Posts Tagged Hershel’s farm
Poor Dale, he was such a humanitarian; a real Mensch and likable character. I think the group really took him for granted and killing off his character was an epic fail on part of the writers as he was not only a likable character but also represented a balancing force in the dynamic of the group. Now they are left with the trigger happy hanging judges that run the group and it’s going to be hard to water down the intensity of their polar opposite points of view. And if rumors of serious cast changes are true, more deaths are to come as we approach the season finale.
I noticed that in this show most of the characters are beginning to behave in a way designed to service a desired plot outcome (like Carl attracting the Walker to get Dale killed) instead of the plot responding to the characters.
For example, Lori and Rick must be just about the dumbest parents ever. Who lets their kid (that was just recently shot), wander around unsupervised in a world run over by the flesh eating undead? Especially after what happened to Sophia. I mean that stupid kid was wandering the woods, climbing into the barn with Randall yelling “I am a man, I can take care of myself”, was almost eaten by a Walker and not once did his dumb parents wonder where he is. That is not very believable and was obviously put in there to service the desired plot outcome.
And then that kid Randall: they all act like there was no alternative to execution, just so the writers can put the characters in a situation where they have to contemplate his execution. But there were several other options besides murdering the kid and the writers didn’t do a good job at showing us that they really exhausted all options and really had to now consider execution. It wasn’t believable and again put in there to service the desired plot outcome.
The logically incoherent rules and reversals of elements according to whether they need them in an episode is also annoying. The Walker that attacks Carl is not strong enough to pull his feet out of the mud and is barely able to wrap its paws around him, but just a few hours later tears a man’s chest cavity open with his bare hands? I didn’t think that was even possible. A wild animal with claws needs to put more work in that but in this case the Walker just went through Dale like a hot knife through butter. And where did that stealth zombie come from anyway? One moment we see Dale walk in an open field with no one is sight for miles, next minute a clumsy Walker is standing behind him.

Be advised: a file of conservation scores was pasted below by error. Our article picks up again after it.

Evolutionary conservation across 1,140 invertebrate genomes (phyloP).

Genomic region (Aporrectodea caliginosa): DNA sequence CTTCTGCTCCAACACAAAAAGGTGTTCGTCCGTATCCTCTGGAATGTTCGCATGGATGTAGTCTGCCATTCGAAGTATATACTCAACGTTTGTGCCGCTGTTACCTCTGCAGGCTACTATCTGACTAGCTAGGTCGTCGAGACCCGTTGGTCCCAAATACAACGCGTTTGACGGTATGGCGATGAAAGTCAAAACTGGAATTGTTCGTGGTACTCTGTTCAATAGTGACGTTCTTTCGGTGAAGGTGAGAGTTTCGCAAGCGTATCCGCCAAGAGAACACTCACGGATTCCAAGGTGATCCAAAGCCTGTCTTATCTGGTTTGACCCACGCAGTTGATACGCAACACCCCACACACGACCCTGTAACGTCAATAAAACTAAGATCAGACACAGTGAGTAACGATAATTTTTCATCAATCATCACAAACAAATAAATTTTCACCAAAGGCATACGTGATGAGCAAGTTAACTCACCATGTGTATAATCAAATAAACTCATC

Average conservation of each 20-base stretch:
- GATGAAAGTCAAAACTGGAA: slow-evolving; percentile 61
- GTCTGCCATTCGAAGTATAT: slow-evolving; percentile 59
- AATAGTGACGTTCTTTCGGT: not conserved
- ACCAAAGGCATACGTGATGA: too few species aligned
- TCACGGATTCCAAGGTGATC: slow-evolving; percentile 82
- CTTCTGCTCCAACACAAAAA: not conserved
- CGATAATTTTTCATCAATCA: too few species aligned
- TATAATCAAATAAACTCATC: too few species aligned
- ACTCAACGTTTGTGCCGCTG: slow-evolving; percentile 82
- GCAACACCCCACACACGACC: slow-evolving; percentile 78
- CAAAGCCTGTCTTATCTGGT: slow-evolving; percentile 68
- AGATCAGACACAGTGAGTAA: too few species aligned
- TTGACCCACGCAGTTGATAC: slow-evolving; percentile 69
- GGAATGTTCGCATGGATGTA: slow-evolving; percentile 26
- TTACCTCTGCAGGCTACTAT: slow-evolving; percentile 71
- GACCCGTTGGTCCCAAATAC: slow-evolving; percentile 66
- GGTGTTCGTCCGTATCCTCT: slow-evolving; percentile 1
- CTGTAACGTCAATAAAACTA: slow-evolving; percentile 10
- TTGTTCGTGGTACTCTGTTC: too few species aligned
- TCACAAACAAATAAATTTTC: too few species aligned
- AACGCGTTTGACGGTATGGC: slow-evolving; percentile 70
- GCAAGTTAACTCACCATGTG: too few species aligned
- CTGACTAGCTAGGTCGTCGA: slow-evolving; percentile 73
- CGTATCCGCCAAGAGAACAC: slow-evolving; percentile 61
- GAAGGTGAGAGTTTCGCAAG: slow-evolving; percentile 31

Hershel goes from “No guns and violence on my farm” to “meh, kill whoever you want, I dont care”. And for Rick, the decisive reason not to cold-bloodedly murder someone is not what Dale said, but that his kid is watching, whom he just five minutes ago asked to never ask any questions or disagree with anyone, no matter what. Are they kidding me?
The dialogue in this show must have been written by juvenile boys. It is completely devoid of any kind of substance, wit and insight. The writers have gone from quoting William Faulkner in season 1 to last week Lori giving Andrea a hard time for not being a good submissive woman who knits and does laundry for the big strong men and Rick telling his kid, whom he never even asked what he actually said to Carol, to just summarily shut up and never ever ask any questions or question anyone. Great values to instill on your kids. This show should seriously be called The Assholes on the Zombie Farm, because that is what most of the characters are.
It is also insulting that T-Dog, who did have somewhat of an interesting role in season 1 (and even beginning season 2) and actually had meaningful conversations with other people, barely ever appears anymore and when he does, he is standing in the corner quietly. I think his “what do we do with the body” single line was the most he has said since episode 3 of this season, which just points to the overall crappy cheapness of this show (dont have to pay actors that dont talk much or are seen, same location…). T-Dog’s role in the show and group has been reduced to that of doing the grunt work. Sure, let the token black guy take orders from king Rick and queen bee Lori. What’s gonna be next? let him be eaten by zombies?